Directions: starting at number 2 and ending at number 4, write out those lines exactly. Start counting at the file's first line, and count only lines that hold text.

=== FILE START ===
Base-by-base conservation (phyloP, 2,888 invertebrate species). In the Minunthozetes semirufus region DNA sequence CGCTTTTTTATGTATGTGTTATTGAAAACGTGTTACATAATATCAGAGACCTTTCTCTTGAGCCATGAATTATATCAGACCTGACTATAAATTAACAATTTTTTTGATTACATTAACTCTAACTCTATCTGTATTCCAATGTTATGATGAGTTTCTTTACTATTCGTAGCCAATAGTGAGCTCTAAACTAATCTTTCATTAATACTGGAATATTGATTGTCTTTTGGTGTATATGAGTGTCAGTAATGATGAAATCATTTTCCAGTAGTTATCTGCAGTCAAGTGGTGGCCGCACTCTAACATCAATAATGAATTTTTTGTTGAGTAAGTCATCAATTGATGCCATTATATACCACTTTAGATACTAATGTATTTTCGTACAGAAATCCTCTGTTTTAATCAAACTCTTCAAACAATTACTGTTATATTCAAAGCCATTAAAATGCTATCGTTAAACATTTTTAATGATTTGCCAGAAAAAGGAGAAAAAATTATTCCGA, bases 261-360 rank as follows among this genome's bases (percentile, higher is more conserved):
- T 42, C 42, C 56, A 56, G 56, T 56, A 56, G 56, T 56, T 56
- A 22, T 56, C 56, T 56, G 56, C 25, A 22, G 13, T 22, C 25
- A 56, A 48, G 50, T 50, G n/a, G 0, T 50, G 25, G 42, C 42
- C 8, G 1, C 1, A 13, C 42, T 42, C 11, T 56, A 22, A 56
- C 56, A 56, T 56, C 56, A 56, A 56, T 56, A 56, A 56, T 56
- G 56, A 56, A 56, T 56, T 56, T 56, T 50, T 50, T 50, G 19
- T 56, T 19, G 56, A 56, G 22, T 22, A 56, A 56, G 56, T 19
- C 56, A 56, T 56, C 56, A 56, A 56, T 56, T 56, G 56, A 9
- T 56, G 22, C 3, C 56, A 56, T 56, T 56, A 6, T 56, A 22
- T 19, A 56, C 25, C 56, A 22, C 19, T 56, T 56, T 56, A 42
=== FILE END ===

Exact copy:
- T 42, C 42, C 56, A 56, G 56, T 56, A 56, G 56, T 56, T 56
- A 22, T 56, C 56, T 56, G 56, C 25, A 22, G 13, T 22, C 25
- A 56, A 48, G 50, T 50, G n/a, G 0, T 50, G 25, G 42, C 42